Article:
One in 10 seniors have been a victim of fraud or abuse, and only a fraction of those have been reported, the National Center on Elder Abuse, shared in a webinar today hosted by the National Reverse Mortgage Lender Association in honor of elder abuse awareness day.
Becoming aware of the signs and how to protect clients from financial elder abuse is vital to success in the reverse mortgage industry, where many professionals are working with older Americans.
“Of all complaints to the Consumer Financial Protection Bureau, 23% are about mortgage related products,” says Lorraine Geraci, VP of learning and development at Finance of America Reverse.
Preventing and catching financial elder abuse should be a group effort from everyone who has ever worked with older adults. When it comes to Home Equity Conversion Mortgages (HECM), certain safeguards were put in place in past years, to not only make the HECM product stronger, but to keep the client safer against people who may be trying to take advantage of them, Geraci explains.
Some of these safeguards include: the mandatory third party counseling, mortgage insurance that’s incorporated into the HECM product and the equity limit. In recent years, additional consumer protections have also been developed through the implementation of the Financial Assessment and non-borrowing spouse policy updates.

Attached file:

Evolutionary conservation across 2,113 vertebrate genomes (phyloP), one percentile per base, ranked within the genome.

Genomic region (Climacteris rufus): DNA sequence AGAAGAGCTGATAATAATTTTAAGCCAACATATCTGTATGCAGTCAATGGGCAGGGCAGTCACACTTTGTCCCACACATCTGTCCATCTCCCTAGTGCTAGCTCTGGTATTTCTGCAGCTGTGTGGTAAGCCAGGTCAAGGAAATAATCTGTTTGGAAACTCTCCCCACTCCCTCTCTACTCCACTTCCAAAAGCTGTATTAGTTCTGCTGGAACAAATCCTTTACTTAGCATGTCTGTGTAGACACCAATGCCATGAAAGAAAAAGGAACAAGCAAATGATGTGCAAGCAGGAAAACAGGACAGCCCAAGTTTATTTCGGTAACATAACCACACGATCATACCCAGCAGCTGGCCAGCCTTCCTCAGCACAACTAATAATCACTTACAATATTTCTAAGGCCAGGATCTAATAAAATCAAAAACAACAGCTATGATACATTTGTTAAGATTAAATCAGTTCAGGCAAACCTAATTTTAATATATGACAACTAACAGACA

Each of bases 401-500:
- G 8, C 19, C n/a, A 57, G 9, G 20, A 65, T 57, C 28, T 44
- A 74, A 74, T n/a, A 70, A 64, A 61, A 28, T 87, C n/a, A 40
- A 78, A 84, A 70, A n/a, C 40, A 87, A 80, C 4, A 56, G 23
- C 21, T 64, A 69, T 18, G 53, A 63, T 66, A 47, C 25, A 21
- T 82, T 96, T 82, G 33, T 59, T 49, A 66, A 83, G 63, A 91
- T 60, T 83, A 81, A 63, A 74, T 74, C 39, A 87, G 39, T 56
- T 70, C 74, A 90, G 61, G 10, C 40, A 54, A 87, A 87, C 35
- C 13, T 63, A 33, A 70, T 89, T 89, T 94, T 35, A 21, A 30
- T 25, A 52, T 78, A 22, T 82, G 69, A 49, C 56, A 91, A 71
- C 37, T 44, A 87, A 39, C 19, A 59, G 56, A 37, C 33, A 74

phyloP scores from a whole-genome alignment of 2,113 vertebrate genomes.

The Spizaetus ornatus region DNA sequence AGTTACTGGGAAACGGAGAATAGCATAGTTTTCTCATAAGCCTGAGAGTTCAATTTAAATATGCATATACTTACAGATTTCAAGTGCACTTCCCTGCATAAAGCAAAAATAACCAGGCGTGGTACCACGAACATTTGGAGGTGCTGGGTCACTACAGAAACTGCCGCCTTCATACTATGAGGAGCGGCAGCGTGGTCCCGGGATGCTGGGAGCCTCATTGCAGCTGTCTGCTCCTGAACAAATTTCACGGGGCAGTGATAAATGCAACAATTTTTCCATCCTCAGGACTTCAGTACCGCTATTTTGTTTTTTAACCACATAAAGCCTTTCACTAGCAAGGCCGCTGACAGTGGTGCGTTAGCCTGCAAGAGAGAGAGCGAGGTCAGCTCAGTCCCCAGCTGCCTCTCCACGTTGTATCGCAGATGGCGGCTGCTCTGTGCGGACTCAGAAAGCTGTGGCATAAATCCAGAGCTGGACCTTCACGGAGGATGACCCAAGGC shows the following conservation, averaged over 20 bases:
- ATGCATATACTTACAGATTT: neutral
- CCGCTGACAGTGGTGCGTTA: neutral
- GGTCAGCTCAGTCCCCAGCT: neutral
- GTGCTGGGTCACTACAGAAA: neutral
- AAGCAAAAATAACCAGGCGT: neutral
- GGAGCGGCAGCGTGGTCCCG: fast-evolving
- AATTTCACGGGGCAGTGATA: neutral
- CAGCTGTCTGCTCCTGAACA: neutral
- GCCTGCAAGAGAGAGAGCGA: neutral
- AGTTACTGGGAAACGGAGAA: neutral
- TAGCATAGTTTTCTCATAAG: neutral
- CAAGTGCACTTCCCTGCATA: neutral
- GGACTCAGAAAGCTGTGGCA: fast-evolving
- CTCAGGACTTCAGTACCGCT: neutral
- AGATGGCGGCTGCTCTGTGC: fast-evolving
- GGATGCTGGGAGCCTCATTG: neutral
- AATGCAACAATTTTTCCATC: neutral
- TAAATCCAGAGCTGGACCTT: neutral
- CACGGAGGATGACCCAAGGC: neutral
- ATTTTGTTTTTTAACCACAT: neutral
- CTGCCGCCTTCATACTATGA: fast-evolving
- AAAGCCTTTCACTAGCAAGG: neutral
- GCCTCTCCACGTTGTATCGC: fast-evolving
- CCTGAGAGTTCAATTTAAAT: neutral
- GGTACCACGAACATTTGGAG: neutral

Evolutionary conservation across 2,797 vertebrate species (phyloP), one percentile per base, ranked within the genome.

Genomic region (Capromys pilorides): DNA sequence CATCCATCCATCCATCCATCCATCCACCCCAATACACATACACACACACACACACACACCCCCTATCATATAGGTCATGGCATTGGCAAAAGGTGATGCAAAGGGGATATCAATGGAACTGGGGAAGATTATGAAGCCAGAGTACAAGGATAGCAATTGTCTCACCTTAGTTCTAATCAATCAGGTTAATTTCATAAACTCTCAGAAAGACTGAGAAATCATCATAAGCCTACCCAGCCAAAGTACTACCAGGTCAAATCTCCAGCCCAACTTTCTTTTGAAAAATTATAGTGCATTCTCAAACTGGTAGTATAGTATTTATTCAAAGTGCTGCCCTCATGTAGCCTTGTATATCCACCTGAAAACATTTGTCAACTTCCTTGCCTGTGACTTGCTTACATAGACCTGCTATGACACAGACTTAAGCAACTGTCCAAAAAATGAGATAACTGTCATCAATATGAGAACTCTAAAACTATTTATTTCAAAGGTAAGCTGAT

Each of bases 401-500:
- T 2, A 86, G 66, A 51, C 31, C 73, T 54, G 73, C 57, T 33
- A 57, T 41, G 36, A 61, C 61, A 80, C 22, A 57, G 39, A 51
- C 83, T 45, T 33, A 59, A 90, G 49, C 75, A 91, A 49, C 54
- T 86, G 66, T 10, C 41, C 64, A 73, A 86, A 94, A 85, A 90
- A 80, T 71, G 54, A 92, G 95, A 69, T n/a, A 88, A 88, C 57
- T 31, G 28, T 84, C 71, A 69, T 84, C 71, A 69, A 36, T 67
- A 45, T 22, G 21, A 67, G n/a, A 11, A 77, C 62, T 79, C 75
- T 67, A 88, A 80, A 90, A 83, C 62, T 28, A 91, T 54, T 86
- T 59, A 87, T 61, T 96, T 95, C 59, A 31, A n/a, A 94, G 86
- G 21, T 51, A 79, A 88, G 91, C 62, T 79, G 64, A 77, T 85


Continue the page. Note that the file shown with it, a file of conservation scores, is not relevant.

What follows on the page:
While it’s easy to assume that a senior’s family would have his/her best interests in mind, the reality is 57.9% of the people who take advantage of older adults’ finances are family members, according to the National Center on Elder Abuse.
When working with clients, it’s beneficial to keep an eye on the relationship between the borrower and their family members, and if anything seems off, report it to Adult Protective Services, Geraci said.
Giving less than honest advice to a client or potential client in the reverse mortgage setting can also be a facet of elder abuse.
“In any kind of counseling materials, counselors should advise clients to contact someone on the list of lenders and go with whomever they are most comfortable with,” Geraci says.
Written by Alana StramowskiPrint Article